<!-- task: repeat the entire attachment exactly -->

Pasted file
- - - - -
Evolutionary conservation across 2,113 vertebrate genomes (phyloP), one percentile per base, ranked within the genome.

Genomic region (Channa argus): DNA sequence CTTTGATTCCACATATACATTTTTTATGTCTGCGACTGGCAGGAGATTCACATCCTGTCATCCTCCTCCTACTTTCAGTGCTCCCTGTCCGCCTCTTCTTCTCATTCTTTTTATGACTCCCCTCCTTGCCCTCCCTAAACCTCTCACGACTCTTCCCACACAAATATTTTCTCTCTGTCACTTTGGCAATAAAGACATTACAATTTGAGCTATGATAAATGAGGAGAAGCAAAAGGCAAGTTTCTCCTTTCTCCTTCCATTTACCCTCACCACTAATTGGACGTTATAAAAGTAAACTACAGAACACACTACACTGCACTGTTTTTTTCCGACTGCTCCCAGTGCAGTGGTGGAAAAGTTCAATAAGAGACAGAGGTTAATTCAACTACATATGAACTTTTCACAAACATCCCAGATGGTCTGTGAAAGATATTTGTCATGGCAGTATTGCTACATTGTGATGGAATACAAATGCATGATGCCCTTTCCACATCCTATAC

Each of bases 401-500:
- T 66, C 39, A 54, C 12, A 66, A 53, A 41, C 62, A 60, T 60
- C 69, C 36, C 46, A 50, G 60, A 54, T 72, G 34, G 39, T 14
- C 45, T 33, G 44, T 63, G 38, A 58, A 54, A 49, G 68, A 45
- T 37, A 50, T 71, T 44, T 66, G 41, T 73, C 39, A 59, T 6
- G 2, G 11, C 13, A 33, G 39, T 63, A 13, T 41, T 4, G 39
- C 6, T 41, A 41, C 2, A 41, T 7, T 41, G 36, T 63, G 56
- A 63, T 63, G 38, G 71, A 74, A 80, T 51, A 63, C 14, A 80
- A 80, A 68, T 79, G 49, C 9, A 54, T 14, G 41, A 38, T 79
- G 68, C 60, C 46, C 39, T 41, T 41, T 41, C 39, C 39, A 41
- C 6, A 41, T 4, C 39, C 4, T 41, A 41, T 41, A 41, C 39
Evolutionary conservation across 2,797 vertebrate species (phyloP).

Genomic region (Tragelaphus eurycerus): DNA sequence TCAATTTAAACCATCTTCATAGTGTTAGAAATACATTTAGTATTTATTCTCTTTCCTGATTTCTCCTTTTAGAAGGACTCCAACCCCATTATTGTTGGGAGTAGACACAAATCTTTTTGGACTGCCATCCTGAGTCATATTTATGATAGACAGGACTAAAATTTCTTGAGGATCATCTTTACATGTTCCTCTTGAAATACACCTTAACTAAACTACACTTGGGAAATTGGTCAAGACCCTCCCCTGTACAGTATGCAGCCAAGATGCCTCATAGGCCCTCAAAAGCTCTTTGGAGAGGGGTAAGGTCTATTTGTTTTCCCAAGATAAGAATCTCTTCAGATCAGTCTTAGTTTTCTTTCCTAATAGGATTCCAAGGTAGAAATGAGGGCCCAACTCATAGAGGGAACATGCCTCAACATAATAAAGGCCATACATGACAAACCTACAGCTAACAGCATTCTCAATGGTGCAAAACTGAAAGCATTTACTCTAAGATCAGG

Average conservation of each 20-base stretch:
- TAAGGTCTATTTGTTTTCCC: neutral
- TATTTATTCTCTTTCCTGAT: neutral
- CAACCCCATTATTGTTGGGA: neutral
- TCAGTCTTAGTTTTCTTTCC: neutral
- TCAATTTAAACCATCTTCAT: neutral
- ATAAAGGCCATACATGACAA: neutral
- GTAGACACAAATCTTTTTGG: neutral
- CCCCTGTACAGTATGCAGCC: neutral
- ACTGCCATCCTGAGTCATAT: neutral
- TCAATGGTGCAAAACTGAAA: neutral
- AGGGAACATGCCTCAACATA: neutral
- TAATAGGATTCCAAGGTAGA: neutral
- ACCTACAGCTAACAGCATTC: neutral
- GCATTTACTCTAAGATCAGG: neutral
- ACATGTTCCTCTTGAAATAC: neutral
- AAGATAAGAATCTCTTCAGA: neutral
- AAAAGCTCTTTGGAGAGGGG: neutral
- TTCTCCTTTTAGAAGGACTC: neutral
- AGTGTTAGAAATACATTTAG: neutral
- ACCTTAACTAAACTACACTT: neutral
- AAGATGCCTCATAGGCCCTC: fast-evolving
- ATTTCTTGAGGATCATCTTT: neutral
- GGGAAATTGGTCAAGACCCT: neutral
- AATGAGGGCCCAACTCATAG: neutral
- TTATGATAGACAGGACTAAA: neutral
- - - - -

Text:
Evolutionary conservation across 2,113 vertebrate genomes (phyloP), one percentile per base, ranked within the genome.

Genomic region (Channa argus): DNA sequence CTTTGATTCCACATATACATTTTTTATGTCTGCGACTGGCAGGAGATTCACATCCTGTCATCCTCCTCCTACTTTCAGTGCTCCCTGTCCGCCTCTTCTTCTCATTCTTTTTATGACTCCCCTCCTTGCCCTCCCTAAACCTCTCACGACTCTTCCCACACAAATATTTTCTCTCTGTCACTTTGGCAATAAAGACATTACAATTTGAGCTATGATAAATGAGGAGAAGCAAAAGGCAAGTTTCTCCTTTCTCCTTCCATTTACCCTCACCACTAATTGGACGTTATAAAAGTAAACTACAGAACACACTACACTGCACTGTTTTTTTCCGACTGCTCCCAGTGCAGTGGTGGAAAAGTTCAATAAGAGACAGAGGTTAATTCAACTACATATGAACTTTTCACAAACATCCCAGATGGTCTGTGAAAGATATTTGTCATGGCAGTATTGCTACATTGTGATGGAATACAAATGCATGATGCCCTTTCCACATCCTATAC

Each of bases 401-500:
- T 66, C 39, A 54, C 12, A 66, A 53, A 41, C 62, A 60, T 60
- C 69, C 36, C 46, A 50, G 60, A 54, T 72, G 34, G 39, T 14
- C 45, T 33, G 44, T 63, G 38, A 58, A 54, A 49, G 68, A 45
- T 37, A 50, T 71, T 44, T 66, G 41, T 73, C 39, A 59, T 6
- G 2, G 11, C 13, A 33, G 39, T 63, A 13, T 41, T 4, G 39
- C 6, T 41, A 41, C 2, A 41, T 7, T 41, G 36, T 63, G 56
- A 63, T 63, G 38, G 71, A 74, A 80, T 51, A 63, C 14, A 80
- A 80, A 68, T 79, G 49, C 9, A 54, T 14, G 41, A 38, T 79
- G 68, C 60, C 46, C 39, T 41, T 41, T 41, C 39, C 39, A 41
- C 6, A 41, T 4, C 39, C 4, T 41, A 41, T 41, A 41, C 39
Evolutionary conservation across 2,797 vertebrate species (phyloP).

Genomic region (Tragelaphus eurycerus): DNA sequence TCAATTTAAACCATCTTCATAGTGTTAGAAATACATTTAGTATTTATTCTCTTTCCTGATTTCTCCTTTTAGAAGGACTCCAACCCCATTATTGTTGGGAGTAGACACAAATCTTTTTGGACTGCCATCCTGAGTCATATTTATGATAGACAGGACTAAAATTTCTTGAGGATCATCTTTACATGTTCCTCTTGAAATACACCTTAACTAAACTACACTTGGGAAATTGGTCAAGACCCTCCCCTGTACAGTATGCAGCCAAGATGCCTCATAGGCCCTCAAAAGCTCTTTGGAGAGGGGTAAGGTCTATTTGTTTTCCCAAGATAAGAATCTCTTCAGATCAGTCTTAGTTTTCTTTCCTAATAGGATTCCAAGGTAGAAATGAGGGCCCAACTCATAGAGGGAACATGCCTCAACATAATAAAGGCCATACATGACAAACCTACAGCTAACAGCATTCTCAATGGTGCAAAACTGAAAGCATTTACTCTAAGATCAGG

Average conservation of each 20-base stretch:
- TAAGGTCTATTTGTTTTCCC: neutral
- TATTTATTCTCTTTCCTGAT: neutral
- CAACCCCATTATTGTTGGGA: neutral
- TCAGTCTTAGTTTTCTTTCC: neutral
- TCAATTTAAACCATCTTCAT: neutral
- ATAAAGGCCATACATGACAA: neutral
- GTAGACACAAATCTTTTTGG: neutral
- CCCCTGTACAGTATGCAGCC: neutral
- ACTGCCATCCTGAGTCATAT: neutral
- TCAATGGTGCAAAACTGAAA: neutral
- AGGGAACATGCCTCAACATA: neutral
- TAATAGGATTCCAAGGTAGA: neutral
- ACCTACAGCTAACAGCATTC: neutral
- GCATTTACTCTAAGATCAGG: neutral
- ACATGTTCCTCTTGAAATAC: neutral
- AAGATAAGAATCTCTTCAGA: neutral
- AAAAGCTCTTTGGAGAGGGG: neutral
- TTCTCCTTTTAGAAGGACTC: neutral
- AGTGTTAGAAATACATTTAG: neutral
- ACCTTAACTAAACTACACTT: neutral
- AAGATGCCTCATAGGCCCTC: fast-evolving
- ATTTCTTGAGGATCATCTTT: neutral
- GGGAAATTGGTCAAGACCCT: neutral
- AATGAGGGCCCAACTCATAG: neutral
- TTATGATAGACAGGACTAAA: neutral